For anyone involved in ecommerce, metrics like conversion rate and cart abandonment rate are important metrics that are monitored at least daily, and for many companies more often. Since everyone loves to compare and see how their company stacks up, there are credible benchmarks published by analytics companies like IBM, Adobe and Google.
Unfortunately for ecommerce companies, these metrics are pretty bleak...
A conversion rate of 2 – 3% of all visitors is often seen as a benchmark, with 3% being a very ‘feel-good’ number.
A cart abandonment rate of 75 – 85% is pretty common.
What are they really doing...
One often-overlooked point is that not everyone who comes to your site is intent on buying. There are visitors who are looking for a physical store, some who are just not ready to buy, and some just merely researching or killing time.
Knowing that, basing a conversion rate on all visitors seems pretty arbitrary. This is where a funnel report comes in handy. Team that funnel report with some segments and you are on your way to a more accurate conversion rate.
To keep this post at a readable length some of the concepts and premises are going to be oversimplified. But apply the thinking to your situation.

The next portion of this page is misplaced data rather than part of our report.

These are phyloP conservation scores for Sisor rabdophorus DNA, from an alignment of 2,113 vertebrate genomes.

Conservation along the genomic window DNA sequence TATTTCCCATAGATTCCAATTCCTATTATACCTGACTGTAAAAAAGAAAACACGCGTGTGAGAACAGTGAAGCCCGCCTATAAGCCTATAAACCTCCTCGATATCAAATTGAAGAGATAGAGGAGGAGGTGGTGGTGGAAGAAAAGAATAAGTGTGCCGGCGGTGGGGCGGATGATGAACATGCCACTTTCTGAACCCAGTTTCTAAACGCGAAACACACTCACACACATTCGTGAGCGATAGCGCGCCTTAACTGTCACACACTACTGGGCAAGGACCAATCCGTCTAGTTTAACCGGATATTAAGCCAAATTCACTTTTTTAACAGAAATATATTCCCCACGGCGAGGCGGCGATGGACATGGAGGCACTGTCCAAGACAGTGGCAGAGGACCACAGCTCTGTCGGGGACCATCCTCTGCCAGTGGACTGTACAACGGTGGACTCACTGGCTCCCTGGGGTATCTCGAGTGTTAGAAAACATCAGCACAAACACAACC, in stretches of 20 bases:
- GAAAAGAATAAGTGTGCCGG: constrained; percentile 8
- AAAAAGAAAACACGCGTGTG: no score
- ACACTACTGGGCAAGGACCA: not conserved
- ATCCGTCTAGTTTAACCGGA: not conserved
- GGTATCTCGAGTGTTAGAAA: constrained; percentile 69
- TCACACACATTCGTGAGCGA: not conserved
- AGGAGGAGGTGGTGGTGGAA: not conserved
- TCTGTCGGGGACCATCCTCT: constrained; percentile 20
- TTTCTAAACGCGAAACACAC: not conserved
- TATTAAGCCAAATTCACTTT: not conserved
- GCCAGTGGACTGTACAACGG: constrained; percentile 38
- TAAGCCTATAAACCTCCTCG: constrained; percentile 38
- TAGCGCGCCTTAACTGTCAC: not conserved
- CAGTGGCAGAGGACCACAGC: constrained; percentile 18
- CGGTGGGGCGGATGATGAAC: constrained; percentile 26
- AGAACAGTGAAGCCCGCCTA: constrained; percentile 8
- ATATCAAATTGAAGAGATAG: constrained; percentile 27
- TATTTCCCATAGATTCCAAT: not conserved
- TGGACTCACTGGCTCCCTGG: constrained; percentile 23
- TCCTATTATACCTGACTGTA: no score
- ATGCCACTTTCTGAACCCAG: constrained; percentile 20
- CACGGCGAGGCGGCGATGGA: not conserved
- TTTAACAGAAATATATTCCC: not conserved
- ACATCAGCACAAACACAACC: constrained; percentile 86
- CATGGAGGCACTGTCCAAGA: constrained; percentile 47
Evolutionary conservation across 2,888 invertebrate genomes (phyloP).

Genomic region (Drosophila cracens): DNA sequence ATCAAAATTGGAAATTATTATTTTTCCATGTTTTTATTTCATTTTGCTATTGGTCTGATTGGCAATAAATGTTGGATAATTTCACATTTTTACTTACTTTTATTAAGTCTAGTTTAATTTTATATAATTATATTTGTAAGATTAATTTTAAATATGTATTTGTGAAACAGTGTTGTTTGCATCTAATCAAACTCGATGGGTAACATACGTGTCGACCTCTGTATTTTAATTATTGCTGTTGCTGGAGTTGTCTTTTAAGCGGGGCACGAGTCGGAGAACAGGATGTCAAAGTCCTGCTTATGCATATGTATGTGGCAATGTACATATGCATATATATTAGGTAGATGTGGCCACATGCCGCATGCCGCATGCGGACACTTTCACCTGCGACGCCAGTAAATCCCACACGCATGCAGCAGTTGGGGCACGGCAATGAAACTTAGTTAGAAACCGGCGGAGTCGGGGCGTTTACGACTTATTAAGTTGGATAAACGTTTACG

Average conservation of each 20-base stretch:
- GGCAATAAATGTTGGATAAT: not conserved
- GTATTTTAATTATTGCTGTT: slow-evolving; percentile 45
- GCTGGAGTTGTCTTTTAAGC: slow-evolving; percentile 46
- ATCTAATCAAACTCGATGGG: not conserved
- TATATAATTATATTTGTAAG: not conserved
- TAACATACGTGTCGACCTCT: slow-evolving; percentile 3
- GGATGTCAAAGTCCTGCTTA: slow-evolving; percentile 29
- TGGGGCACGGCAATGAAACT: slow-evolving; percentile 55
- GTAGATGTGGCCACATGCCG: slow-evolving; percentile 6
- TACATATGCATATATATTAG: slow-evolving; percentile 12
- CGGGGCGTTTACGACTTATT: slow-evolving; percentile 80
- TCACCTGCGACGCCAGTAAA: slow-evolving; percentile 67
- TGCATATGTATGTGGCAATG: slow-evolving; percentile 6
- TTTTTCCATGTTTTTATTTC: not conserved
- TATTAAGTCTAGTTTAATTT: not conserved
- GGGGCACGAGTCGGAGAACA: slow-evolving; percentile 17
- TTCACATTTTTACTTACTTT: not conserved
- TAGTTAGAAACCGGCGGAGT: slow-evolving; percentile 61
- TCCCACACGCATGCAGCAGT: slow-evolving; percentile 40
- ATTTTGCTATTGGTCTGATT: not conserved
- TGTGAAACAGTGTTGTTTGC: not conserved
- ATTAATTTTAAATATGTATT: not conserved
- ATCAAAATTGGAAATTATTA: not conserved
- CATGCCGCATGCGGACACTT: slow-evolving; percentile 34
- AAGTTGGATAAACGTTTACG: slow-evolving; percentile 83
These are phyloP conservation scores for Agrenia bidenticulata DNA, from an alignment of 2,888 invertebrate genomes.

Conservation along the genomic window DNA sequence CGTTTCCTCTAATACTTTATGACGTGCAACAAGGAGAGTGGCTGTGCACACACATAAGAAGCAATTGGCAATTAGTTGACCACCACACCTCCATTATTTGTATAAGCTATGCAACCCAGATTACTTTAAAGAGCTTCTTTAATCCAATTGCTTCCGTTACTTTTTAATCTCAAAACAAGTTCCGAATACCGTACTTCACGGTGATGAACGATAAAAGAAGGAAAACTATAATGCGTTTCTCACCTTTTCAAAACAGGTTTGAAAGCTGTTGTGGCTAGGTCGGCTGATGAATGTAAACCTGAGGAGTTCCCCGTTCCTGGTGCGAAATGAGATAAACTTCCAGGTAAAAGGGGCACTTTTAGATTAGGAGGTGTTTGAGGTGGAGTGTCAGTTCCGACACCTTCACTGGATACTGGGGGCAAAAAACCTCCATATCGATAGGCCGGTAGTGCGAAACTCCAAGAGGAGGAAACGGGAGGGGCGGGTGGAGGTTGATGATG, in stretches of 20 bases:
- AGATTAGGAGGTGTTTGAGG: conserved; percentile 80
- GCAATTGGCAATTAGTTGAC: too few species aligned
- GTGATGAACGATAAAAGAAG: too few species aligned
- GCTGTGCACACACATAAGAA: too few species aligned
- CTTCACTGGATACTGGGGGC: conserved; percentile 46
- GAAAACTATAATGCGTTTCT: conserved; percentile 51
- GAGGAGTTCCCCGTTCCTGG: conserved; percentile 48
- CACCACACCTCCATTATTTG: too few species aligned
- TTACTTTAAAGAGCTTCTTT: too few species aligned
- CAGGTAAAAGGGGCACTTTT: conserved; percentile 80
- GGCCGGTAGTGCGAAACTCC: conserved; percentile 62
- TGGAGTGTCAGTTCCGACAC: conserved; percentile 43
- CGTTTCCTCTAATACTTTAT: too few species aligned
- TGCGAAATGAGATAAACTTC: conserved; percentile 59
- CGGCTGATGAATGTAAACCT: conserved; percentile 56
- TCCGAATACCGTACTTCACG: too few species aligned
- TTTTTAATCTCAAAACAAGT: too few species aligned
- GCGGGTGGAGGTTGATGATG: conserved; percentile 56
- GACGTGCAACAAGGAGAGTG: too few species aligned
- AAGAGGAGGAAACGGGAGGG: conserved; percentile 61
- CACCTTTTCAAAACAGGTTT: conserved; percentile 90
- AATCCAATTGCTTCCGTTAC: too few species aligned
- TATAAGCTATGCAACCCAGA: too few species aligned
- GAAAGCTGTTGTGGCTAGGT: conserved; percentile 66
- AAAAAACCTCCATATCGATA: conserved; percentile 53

A Common Funnel Report...
Unless your site has a serious usability issue (or an unusual use case of why you wouldn’t want visitors to see products), let’s assume that everyone who wants to purchase views a product.
Create a segment for visitors who view a product. An exception would be if your site allows visitors to save carts or wish lists. You can modify the segment to include these visitors too.
But where did they go...
In my experience working with many retail customers, that is actually going to reduce the number of visitors quite significantly (often by almost 50%).
Side note – there may be work to do to get the non-product viewers moving along the purchase process. Retargeting with display ads for anonymous visitors, or email for known visitors are super effective ways to do this. But that is another story for another day.
Apply that segment to your purchase funnel to see how that impacts the conversion rate.
Next let’s analyze the visitors even deeper into the funnel. Just a note, a handy metric to create is a ‘Cart Initiation Rate.’ It is simply a percentage metric ‘Carts Initiated’/’Total Visitors.’ You can also create this metric with the denominator Unique Visitors or Return Visitors, etc.
Side note – there are also things to review to understand the drop off of people who saw a product, but never initiated a cart. But, back to the funnel for now.
Create a segment for visitors who initiated a cart.
Not only can you think about the new Cart Initiation Rate metric. But by segmenting your Ecommerce Overview report by those visitors who begin a purchase, you now have a Cart Conversion Metric. And that Cart Conversion Rate is probably a much happier number than the overall conversion rate.
And thinking optimization, if you could do things to increase the Cart Conversion Rate, you widen the bottom of the funnel. If you can widen both the top of the funnel, and the bottom of the funnel, you can increase sales exponentially. And who wouldn't want that!